Want a happy ending this summer? Finish off the season with a dessert wine paired with the classic French Clafouti. A cross between a cake and custard, this simple dish paired with the right bottle shows just how sweet a good match can be. If you want to skip the fat, go right ahead -- these wines are extraordinary all by themselves. Really, dessert wines get a bad rap, but as long as they're well made, they offer far more than just sugar on the palate. Whether Late Harvest, Fortified, Frozen or touched by the Noble Rot, these wines are satisfying and complex, with a long, lingering finish. Everything a happy ending should be.
THE NOBLE ROT
What is noble about rot? Sauternes, that's what. The fungus known as Botrytis cinerea attacks grapes when the season is particularly humid. Often, it's just a headache, but under controlled conditions, it creates astonishing wines. When touch by this rot, the grapes split open and lose moisture; the sugars, acids and flavors then become concentrated. The resulting wines are honeyed; complex with a bracing acidity that balances the sweetness. The best examples last for decades, even centuries, and are among the world's most treasured wines.
Chateau Les Tuileries is a classic Sauternes made from Sauvignon Blanc and Semillon. Suited for a variety of sweets, it also pairs beautifully with blue cheese.
Grapes don't have to rot, they can just hang out. In order to concentrate the sugars, growers leave them on the vine to raisin. If a little fungus sets in, fine, if not, that's okay too. The only risk is the weather, and the birds. Late Harvest dessert wines have a subtle, light, dried fruit taste; think tangy apricot more than raisins.
Oremus Tokaji Furmint (so good), made in Hungary, well known for its dessert wines, is an outstanding Late Harvest Wine. If you're looking for value, Argentina's Santa Julia Tardio, based on the Torrontes grape, and is not to be missed.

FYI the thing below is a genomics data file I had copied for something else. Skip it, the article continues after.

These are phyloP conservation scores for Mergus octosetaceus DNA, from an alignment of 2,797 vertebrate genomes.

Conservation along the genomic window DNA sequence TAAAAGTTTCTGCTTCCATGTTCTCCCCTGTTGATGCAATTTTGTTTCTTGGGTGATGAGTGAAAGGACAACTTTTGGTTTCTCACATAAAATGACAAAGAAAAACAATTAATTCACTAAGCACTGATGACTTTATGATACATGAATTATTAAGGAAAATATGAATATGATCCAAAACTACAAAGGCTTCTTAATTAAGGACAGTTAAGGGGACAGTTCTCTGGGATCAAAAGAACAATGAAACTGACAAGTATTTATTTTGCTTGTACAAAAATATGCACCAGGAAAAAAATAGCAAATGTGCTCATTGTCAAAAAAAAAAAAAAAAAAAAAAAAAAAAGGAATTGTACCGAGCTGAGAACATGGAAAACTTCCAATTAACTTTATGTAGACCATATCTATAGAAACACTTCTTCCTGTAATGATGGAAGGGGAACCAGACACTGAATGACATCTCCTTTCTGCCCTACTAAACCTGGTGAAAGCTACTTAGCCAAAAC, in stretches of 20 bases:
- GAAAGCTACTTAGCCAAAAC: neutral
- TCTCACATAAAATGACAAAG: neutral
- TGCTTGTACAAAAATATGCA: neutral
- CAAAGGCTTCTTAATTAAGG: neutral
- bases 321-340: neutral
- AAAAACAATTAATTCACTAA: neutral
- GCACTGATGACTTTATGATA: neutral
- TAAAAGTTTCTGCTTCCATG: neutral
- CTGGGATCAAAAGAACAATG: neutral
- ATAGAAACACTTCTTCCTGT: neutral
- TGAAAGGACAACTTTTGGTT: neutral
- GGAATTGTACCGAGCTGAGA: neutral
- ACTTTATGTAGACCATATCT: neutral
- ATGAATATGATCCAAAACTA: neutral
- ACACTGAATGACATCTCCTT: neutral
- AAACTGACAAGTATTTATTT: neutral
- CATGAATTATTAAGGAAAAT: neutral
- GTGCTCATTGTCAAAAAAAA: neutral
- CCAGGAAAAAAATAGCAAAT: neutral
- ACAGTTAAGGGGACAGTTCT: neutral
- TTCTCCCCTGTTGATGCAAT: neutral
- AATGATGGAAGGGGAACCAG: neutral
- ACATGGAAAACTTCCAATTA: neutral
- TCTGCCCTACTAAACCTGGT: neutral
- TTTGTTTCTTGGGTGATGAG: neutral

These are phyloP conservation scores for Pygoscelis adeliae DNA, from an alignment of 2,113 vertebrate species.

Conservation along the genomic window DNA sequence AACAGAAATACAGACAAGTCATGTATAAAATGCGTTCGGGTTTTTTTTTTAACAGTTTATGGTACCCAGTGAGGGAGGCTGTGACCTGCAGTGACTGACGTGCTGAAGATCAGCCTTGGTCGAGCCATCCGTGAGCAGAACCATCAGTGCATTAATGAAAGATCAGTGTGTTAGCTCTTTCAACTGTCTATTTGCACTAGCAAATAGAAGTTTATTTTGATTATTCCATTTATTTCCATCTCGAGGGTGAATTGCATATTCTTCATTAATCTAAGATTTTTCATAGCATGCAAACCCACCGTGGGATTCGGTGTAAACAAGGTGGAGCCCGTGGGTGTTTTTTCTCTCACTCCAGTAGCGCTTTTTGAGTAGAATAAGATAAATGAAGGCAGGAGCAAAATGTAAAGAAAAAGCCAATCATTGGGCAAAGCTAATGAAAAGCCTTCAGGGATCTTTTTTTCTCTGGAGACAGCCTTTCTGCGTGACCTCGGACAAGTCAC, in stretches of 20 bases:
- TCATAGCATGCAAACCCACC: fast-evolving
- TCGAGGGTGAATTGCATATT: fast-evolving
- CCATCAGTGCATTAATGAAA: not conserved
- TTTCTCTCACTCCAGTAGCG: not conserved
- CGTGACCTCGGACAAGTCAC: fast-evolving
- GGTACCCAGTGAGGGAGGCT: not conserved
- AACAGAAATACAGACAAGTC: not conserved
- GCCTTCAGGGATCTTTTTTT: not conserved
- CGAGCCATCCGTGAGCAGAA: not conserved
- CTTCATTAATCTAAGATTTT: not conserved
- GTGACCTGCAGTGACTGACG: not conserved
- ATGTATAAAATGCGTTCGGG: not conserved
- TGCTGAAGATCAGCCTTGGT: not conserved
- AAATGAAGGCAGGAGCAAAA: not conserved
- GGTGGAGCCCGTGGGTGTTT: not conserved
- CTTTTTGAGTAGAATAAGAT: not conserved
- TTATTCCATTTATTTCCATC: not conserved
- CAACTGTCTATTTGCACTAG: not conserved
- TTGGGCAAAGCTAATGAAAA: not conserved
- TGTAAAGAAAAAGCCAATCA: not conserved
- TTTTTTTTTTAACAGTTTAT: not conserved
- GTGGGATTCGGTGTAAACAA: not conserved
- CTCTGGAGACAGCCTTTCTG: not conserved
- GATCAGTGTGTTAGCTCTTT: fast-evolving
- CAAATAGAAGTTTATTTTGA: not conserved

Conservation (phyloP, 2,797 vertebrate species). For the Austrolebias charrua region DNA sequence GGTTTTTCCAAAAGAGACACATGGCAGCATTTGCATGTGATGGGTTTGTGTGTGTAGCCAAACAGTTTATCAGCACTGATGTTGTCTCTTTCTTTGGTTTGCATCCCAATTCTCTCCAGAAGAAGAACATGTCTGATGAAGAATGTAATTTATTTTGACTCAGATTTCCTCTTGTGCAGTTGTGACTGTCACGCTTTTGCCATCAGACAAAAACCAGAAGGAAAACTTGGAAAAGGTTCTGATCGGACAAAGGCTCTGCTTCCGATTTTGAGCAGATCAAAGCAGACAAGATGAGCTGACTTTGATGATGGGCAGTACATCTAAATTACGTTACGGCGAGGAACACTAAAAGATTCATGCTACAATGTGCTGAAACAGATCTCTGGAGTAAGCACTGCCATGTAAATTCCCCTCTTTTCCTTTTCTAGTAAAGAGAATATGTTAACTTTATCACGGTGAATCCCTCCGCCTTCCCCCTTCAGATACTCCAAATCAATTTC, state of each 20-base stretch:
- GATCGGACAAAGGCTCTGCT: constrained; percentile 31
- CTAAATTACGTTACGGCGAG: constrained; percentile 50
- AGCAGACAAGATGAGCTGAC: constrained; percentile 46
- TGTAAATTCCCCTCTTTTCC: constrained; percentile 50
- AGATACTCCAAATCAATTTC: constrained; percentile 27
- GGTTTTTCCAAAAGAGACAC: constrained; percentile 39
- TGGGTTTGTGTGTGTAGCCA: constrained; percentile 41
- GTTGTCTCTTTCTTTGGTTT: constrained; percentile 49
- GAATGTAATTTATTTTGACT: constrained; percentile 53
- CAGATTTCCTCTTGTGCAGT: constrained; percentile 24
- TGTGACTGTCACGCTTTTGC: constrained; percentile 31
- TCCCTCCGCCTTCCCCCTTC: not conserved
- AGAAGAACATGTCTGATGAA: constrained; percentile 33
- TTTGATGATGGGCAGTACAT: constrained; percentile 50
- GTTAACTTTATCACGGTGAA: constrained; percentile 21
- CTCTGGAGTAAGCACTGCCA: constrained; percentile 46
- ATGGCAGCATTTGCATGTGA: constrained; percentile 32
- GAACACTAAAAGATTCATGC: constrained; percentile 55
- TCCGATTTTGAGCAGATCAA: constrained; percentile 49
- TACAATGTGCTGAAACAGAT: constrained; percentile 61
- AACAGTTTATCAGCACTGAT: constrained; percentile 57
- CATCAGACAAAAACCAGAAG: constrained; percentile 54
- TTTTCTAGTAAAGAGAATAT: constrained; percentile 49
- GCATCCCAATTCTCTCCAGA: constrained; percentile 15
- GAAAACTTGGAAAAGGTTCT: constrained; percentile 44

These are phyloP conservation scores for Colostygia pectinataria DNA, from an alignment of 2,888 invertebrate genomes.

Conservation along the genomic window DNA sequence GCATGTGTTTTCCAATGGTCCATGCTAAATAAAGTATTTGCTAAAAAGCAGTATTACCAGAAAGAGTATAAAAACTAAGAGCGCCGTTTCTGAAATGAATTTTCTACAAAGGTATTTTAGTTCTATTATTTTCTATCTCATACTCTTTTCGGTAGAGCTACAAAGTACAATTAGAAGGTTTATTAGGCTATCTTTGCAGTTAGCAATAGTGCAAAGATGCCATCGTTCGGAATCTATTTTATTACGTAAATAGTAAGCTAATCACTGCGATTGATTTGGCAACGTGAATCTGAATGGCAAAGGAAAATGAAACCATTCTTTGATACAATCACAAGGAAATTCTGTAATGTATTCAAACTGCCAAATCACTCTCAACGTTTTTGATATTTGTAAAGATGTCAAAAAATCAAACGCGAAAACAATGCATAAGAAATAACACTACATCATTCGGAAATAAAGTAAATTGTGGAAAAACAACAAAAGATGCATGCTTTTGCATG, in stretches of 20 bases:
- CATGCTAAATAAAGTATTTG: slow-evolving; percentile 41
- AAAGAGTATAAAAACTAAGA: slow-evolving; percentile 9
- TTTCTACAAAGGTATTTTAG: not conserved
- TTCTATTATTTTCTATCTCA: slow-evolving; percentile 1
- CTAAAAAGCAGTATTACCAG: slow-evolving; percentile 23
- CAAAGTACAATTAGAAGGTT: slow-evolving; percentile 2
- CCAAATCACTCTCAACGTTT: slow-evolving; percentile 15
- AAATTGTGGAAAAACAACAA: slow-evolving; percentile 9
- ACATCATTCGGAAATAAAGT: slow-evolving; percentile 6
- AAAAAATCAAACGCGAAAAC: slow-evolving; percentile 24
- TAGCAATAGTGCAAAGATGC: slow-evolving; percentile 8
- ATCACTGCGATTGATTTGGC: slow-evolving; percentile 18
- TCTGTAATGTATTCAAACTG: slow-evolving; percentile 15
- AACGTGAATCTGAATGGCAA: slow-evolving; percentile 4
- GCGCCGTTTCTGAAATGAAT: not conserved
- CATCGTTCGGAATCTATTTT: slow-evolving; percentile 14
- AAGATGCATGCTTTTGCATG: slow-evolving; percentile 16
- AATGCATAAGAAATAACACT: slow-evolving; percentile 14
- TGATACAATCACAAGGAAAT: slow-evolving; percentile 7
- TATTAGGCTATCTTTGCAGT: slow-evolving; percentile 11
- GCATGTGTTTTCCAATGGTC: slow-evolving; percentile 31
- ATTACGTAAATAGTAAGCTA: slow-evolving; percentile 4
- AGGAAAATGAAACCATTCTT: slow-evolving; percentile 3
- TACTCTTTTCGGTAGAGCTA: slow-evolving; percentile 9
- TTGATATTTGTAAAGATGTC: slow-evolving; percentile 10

The most dramatic method of making a dessert wine originated in, of all places, Germany. Instead of relying on the sun or botrytis to dry out the grapes, they let Old Man Winter do the work. At great risk, growers leave the grapes on the vine well into the November or December. As the sugar content increases, the temperature drops and the moisture freezes. When the perfect combination of brix (sugar level) and frost finally occurs, the grapes must be picked and pressed immediately, under the cold dark of night. That way, only the sweetest of juice, with its colder freezing point, will be used. Like Botryized wines, Icewine or Eiswein has a bracing acidity to balance out the almost syrupy richness, and it lasts for decades. Konzelmann Ice Wine from Canada is worth every penny.
Bonny Doon Muscat Vin Glaciere and Pellegrini's "Finale" use the same idea in making their ice wine, but in typical New World style, they rely on technology to drop the temperatures, and stick their grapes in the freezer.
Rather than wait for the grapes to ripen to high sugar levels, some wine makers decide to stop fermentation before the yeast eats up all the sugar. This is done by fortifying or adding a neutral spirit to kill off those magical organisms. The wine is then filtered and bottled. Not as long lived as the others, these wines are typically made with the Muscat or Moscato. Happily, the method preserves the fresh fruity style particular to that grape. Examples include the lovely Domaine De Durban Muscat from the Beaumes-de-Venise region of France, and the Yalumba Museum Muscat from Down Under.
Australians refer to their dessert wines as stickies, and wouldn't consider ending a meal with out one. They're on to something. Capture the last few days of summer with a Late Summer dessert and a sticky. Don't let the Aussies have all the fun.